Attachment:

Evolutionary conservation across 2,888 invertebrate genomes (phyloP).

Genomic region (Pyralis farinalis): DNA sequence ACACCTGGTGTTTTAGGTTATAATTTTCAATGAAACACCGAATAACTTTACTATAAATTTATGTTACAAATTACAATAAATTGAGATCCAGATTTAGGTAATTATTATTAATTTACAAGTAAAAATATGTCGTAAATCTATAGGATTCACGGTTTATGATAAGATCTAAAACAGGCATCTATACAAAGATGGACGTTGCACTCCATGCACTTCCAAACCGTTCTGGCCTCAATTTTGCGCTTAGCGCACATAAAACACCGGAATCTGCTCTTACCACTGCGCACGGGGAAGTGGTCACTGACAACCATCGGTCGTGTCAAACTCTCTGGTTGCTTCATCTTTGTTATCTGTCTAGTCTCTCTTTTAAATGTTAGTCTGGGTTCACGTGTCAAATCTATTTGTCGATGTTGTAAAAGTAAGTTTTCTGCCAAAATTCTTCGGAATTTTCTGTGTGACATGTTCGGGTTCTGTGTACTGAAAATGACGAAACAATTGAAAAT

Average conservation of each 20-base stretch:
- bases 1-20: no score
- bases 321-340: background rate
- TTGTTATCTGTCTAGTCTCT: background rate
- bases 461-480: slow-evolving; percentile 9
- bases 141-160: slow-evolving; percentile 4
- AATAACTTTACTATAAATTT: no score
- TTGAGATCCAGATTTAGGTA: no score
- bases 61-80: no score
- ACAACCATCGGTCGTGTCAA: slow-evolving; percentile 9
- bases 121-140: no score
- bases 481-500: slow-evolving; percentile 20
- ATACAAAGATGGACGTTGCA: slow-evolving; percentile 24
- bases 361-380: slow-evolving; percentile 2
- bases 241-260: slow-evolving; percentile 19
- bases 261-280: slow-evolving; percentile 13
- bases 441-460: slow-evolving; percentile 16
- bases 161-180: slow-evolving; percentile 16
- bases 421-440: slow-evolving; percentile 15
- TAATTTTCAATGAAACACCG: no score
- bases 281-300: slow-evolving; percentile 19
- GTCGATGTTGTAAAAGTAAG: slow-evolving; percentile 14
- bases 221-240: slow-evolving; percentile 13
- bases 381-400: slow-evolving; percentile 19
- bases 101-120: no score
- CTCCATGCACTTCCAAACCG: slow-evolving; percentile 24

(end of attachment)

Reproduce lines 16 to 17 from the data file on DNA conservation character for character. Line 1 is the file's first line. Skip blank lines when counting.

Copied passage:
- bases 361-380: slow-evolving; percentile 2
- bases 241-260: slow-evolving; percentile 19